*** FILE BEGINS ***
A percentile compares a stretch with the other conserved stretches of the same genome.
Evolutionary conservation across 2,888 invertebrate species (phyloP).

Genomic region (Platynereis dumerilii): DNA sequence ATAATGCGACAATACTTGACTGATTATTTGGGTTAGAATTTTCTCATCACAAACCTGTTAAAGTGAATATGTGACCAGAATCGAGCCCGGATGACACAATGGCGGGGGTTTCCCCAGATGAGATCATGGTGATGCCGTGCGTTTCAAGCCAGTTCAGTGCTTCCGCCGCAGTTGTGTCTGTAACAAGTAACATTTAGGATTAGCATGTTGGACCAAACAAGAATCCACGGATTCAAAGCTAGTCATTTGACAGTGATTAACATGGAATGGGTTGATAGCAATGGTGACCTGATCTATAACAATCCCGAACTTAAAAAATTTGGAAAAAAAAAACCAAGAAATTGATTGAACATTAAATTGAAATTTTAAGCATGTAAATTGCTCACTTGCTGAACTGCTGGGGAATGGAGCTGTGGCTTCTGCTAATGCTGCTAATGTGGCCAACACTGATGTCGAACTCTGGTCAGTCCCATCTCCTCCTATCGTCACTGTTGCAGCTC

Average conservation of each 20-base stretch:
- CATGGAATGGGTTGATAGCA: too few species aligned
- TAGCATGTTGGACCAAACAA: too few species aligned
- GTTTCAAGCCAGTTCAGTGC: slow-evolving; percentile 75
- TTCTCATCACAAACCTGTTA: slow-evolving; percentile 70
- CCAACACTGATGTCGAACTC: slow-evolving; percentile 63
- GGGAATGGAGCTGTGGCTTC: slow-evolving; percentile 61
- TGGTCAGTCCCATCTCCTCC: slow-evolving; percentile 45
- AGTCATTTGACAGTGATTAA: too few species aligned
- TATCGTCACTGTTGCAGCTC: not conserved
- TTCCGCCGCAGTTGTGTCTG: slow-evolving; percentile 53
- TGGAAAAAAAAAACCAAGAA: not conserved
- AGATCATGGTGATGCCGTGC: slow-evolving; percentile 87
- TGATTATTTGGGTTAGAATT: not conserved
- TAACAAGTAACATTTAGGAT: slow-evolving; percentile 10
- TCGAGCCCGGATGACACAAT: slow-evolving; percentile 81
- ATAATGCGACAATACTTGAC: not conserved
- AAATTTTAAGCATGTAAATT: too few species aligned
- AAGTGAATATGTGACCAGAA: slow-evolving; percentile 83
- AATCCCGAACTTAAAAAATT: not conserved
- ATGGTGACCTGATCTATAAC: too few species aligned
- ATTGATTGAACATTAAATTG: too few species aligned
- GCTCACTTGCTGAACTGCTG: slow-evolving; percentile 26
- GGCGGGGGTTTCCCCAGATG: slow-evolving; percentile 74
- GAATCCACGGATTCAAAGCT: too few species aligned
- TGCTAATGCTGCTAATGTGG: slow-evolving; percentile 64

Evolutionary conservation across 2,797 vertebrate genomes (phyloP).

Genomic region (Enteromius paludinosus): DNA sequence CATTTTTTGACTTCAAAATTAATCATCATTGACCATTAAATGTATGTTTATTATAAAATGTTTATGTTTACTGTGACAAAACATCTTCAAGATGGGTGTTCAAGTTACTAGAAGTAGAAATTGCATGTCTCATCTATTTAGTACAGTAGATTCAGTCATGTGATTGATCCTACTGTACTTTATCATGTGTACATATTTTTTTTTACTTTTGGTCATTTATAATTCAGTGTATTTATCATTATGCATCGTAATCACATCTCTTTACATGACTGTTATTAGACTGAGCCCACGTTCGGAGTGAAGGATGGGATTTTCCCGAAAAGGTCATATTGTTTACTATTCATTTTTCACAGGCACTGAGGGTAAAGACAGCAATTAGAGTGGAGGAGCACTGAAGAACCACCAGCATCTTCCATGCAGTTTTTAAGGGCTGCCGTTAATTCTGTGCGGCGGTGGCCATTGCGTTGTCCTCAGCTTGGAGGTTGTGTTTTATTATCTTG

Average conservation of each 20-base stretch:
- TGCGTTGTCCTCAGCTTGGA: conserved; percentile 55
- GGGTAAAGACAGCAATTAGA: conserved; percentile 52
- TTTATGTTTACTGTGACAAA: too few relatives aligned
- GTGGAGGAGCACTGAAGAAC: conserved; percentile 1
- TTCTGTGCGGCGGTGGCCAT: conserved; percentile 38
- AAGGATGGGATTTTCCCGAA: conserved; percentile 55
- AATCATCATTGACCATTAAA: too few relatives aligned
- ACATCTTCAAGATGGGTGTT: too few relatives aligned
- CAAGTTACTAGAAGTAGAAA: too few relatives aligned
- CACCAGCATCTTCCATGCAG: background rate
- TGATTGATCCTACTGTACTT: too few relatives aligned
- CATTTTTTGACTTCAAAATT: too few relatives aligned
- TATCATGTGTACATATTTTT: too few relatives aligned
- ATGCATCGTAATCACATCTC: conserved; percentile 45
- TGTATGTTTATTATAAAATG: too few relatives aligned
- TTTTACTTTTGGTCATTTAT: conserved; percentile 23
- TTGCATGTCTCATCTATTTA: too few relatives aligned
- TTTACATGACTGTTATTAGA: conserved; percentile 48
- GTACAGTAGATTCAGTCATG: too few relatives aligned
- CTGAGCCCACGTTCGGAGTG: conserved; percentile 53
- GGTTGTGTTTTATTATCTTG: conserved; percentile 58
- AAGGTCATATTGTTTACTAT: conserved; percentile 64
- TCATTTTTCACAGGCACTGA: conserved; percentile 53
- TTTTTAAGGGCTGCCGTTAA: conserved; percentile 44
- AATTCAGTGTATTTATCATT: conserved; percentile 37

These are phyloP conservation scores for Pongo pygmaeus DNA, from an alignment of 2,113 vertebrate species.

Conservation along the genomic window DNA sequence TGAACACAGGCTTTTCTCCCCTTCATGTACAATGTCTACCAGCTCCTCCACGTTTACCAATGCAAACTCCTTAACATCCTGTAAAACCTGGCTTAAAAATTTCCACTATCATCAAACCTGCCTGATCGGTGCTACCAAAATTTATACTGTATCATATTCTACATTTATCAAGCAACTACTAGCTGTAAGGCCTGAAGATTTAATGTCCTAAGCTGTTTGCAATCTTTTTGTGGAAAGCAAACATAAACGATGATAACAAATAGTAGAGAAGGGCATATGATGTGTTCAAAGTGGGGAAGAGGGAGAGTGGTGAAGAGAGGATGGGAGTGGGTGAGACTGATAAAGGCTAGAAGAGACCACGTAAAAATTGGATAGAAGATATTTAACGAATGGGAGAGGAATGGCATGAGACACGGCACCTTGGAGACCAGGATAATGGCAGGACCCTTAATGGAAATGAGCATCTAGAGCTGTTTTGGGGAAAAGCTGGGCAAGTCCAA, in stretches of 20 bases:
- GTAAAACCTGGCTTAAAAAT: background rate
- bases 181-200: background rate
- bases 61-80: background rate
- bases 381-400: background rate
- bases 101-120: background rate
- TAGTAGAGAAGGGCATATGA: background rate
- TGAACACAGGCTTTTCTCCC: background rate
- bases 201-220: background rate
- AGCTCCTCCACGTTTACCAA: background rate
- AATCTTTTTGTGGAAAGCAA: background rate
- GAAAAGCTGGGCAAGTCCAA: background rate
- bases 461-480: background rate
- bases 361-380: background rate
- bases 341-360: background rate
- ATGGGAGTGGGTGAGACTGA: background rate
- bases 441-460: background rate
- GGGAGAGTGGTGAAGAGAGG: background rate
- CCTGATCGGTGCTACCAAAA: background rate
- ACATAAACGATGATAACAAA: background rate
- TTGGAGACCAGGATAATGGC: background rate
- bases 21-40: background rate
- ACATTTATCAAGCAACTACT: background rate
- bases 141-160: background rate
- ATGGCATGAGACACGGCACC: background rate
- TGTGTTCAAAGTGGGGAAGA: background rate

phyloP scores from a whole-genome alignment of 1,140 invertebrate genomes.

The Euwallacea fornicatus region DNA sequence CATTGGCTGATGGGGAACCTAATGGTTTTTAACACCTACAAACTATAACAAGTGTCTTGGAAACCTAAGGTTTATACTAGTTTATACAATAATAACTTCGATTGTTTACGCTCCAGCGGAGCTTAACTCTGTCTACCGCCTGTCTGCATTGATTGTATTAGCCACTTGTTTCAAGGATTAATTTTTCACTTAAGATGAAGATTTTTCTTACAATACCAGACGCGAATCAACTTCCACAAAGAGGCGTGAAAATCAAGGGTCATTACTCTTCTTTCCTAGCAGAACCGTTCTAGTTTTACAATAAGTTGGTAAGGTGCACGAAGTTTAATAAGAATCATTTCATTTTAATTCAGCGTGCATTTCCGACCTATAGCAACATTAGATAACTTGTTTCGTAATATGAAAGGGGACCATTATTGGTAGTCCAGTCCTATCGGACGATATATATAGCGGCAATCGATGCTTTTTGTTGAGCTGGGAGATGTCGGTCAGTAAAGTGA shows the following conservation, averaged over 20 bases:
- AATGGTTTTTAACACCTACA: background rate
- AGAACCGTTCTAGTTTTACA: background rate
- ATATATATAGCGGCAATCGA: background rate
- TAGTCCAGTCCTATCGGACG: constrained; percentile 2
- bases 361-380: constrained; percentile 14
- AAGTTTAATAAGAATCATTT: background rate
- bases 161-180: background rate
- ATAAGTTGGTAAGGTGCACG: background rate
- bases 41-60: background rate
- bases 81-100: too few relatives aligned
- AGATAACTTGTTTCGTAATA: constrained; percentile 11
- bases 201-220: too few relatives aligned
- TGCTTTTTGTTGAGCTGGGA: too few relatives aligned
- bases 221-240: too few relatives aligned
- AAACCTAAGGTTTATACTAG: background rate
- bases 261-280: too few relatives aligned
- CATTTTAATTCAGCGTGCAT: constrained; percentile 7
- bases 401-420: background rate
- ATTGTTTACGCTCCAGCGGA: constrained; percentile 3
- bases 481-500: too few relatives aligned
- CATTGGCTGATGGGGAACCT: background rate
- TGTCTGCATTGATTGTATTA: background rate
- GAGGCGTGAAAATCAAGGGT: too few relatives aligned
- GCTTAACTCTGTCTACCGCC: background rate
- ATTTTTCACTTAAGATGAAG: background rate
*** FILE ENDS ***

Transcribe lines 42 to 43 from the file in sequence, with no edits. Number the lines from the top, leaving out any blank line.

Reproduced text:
- CACCAGCATCTTCCATGCAG: background rate
- TGATTGATCCTACTGTACTT: too few relatives aligned